WASHINGTON -- The White House and allied groups are preparing a robust campaign to protect President Barack Obama's nuclear deal with Iran during August recess.
The effort comes as support for the deal has faded in some recent public opinion polls and as criticism has heightened in Congress. Organizers don't see the deal as facing an existential threat -- at least not currently. But they aren't leaving anything to chance as Congress gets set to vote on the matter, cognizant that past initiatives have taken huge blows during the dog days of summer.
"The White House will be aggressive across the board, from regional media, to Hispanic and African-American media, to the national press and anyplace else Americans are hearing about this deal," a senior administration official told The Huffington Post.
On its surface, the campaign to protect the Iran deal is quite simple. Defenders must maintain the support of at least one-third of one congressional chamber. If successful, the president can confidently veto any rejection of the deal, knowing it will be upheld, and ensuring the deal's survival.
With this in mind, organizers working with the White House say they are not just targeting on-the-fence lawmakers but also working with those who support the deal but could potentially buckle under criticism.
"There are a set of senators and representatives who we think are likely to end up supporting the deal but haven’t yet," said Nick Berning, communications director at the progressive group MoveOn.org. "Those are the key set of targets … and then there does seem to be a smaller number of folks who actually are on the fence and could end up breaking either way."
As a method of persuasion, organizers are choosing a two-pronged message. The vote, they will argue, is not just a choice between war and peace; it is also a moment that could torpedo careers years after the fact.
"This is comparable to the Iraq War resolution vote," said Zack Malitz, campaign manager at CREDO Action, echoing the group's message to lawmakers. "If you vote the wrong way, it will haunt you for the rest of your career."
"It is a binary choice," Malitz added. "Whatever you think about how we got here, or the substance of the deal, we now have two choices: war or peace. There is no better pathway out."
The surrounding presidential primary, organizers believe, will give this pitch additional resonance for Democrats, whom they are targeting exclusively. They hope that as Democrats watch Hillary Clinton campaign, they'll recall how the vote she cast to authorize the Iraq War in 2002 tripped up her first presidential bid in 2008.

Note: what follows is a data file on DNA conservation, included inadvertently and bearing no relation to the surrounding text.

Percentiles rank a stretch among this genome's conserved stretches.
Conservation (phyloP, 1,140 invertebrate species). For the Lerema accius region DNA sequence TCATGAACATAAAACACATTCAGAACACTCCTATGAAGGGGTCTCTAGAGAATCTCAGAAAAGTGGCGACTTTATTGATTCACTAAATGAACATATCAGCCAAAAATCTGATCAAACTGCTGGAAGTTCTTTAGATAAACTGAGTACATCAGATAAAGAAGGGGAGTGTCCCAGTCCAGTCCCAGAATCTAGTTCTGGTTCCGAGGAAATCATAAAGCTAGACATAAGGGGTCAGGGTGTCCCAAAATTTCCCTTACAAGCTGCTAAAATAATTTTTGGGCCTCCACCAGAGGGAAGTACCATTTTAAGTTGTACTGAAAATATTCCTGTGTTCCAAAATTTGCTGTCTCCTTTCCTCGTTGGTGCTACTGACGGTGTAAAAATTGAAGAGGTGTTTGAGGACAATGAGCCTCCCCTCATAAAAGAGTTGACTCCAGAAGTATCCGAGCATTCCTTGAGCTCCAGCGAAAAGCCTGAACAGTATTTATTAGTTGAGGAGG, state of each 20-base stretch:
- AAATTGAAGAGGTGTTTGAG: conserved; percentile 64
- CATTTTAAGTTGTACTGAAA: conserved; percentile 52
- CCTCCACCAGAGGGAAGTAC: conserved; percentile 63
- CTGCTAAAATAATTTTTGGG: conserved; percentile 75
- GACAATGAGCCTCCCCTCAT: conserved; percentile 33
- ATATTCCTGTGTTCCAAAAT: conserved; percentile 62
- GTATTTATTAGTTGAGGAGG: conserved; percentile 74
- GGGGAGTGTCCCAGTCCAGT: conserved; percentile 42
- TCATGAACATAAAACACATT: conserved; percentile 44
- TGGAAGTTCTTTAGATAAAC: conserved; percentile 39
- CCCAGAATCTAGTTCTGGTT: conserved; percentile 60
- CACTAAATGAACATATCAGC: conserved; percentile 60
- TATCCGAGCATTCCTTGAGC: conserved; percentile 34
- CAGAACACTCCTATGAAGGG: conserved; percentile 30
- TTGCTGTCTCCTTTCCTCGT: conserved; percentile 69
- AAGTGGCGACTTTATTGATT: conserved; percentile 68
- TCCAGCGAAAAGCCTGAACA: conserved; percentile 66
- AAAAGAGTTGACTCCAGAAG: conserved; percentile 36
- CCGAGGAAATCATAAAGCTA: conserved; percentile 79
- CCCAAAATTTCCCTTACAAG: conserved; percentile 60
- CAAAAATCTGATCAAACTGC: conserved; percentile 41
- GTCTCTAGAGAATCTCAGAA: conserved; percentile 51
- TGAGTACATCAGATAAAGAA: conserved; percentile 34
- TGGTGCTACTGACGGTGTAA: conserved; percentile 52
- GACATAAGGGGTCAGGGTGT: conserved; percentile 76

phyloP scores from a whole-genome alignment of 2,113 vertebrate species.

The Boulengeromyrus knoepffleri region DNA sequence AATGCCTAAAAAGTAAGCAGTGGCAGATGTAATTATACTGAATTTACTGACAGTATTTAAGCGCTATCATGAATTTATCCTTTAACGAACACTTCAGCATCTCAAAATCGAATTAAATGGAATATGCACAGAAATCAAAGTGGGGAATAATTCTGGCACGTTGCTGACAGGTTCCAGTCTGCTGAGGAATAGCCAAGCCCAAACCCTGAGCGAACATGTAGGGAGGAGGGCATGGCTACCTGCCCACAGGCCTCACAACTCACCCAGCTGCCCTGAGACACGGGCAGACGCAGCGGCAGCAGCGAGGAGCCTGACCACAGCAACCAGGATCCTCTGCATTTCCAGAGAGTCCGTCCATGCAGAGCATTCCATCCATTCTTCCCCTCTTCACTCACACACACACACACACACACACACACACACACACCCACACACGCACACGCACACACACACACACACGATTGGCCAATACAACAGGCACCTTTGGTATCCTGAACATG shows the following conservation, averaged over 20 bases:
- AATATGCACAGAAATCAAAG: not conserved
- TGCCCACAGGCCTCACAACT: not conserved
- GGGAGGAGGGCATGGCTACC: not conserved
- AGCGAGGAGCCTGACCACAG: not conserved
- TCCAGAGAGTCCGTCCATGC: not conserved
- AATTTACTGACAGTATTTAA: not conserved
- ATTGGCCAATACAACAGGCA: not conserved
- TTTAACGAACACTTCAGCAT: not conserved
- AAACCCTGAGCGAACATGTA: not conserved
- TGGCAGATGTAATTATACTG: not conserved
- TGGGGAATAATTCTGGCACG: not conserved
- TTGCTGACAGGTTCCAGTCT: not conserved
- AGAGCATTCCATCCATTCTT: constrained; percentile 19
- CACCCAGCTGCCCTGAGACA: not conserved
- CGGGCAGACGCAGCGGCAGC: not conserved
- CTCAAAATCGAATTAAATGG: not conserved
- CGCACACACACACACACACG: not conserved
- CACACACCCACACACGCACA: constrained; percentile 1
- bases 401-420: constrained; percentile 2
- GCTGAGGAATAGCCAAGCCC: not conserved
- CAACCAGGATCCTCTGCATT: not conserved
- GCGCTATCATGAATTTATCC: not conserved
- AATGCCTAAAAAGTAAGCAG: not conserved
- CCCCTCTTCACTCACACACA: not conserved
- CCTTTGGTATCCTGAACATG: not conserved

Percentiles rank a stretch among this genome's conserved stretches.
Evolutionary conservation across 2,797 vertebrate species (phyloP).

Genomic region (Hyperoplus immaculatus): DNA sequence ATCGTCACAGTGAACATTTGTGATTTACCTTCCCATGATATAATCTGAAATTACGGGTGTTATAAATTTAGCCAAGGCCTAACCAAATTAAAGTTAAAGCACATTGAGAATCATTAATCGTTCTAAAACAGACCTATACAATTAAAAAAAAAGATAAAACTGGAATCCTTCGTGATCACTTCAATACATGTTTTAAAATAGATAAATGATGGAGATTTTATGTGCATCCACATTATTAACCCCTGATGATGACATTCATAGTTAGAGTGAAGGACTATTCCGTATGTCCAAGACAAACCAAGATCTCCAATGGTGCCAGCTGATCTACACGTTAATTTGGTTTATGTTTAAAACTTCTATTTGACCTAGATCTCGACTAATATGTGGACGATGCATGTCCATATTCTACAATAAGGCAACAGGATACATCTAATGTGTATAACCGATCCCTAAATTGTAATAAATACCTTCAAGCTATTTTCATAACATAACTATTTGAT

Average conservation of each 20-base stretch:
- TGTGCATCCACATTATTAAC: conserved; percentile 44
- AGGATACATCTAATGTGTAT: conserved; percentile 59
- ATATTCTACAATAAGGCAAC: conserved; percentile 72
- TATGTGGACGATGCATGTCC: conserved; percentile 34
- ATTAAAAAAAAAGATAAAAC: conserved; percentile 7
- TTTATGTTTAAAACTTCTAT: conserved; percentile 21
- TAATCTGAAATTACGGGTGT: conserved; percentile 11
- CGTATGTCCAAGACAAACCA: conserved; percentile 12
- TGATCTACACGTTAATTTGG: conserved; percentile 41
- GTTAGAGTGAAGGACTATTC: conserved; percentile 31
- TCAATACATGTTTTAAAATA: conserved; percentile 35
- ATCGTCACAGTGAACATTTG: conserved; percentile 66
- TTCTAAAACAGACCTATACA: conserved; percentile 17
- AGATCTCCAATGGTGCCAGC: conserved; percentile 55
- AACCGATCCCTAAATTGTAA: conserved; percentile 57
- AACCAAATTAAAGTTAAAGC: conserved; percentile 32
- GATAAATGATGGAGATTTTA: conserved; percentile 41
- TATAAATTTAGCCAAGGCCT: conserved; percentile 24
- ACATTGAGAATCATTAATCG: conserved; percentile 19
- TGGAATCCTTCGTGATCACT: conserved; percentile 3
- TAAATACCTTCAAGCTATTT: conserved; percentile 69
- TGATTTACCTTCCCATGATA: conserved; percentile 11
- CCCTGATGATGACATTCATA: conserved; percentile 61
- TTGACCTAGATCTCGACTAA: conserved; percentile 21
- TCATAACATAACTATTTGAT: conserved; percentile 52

"This is partially about preventing a war with Iran," said Berning. "It also partially about a paradigm shift in our country’s foreign policy. Instead of engaging in wars of choice like we did in Iraq, it is important that presidents try diplomacy as a first step."
In the past, August has proven to be the cruelest month for Obama. In 2014, riots erupted in Ferguson over the shooting of Michael Brown. In 2013, Egypt descended into chaos, and the use of chemical weapons in Syria prompted Obama to consider airstrike retaliations. In 2011, a debt ceiling crisis was narrowly averted in the first days of the month. In 2010, the economy sputtered at a time when the White House was declaring a recovery summer.
But no August remains more ingrained in the consciousness of the administration than that of 2009, when a series of town hall protests nearly upended the president's push for health care reform.
Lawmakers and officials at groups supportive of the Iran deal say there is no parallel between then and now. (A more apt comparison, they insist, is to the successful campaign to defeat George W. Bush's Social Security reform in 2005.) Rather than trying to pass a legislative initiative, they are attempting to inoculate one. Instead of a vast chunk of the party being vulnerable to attack, one Democratic leadership aide said they expected only a handful of members to be targeted.
But that handful matters. Only 13 Senate Democrats and 44 House Democrats need to vote "no" for the deal to die. House Minority Leader Nancy Pelosi (D-Calif.), who has come out in support of the deal, has advised members that "if they are going to be a yes [on the deal], to save yourself a lot of trouble and pain by coming out before the recess," according to the aide.
Critics of the deal will spend more this recess than supporters. AIPAC has reportedly pledged $20 million to an anti-deal ad campaign, and is footing the bill for a bipartisan group of lawmakers to travel to Israel during the August recess. Already, political groups associated with Republican presidential candidates have been running issue-focused television advertisements that highlight opposition to the Iran deal.
In contrast, J-Street, a progressive pro-Israel group that supports the deal, is pledging to spend $5 million, according to The Washington Post’s Greg Sargent. Meanwhile, MoveOn is envisioning a “six figures” multi-platform ad campaign, according to the Post’s David Weigel. Berning told The Huffington Post that they were also looking to hire five field organizers for a specific Iran deal campaign.
The Obama administration, meanwhile, is broadening its engagement, reaching out to Jewish community leaders, faith leaders and veterans, along with foreign policy types and former government officials. They’re also partnering with progressive entities they battled on different fronts not long ago. CREDO Action, for example, relentlessly hammered the president just months ago over his push for trade promotion authority ― a campaign Obama ultimately won.
On Thursday evening, Obama will hold a call co-organized by CREDO, J Street and other groups to discuss the deal and encourage activism in support of it.
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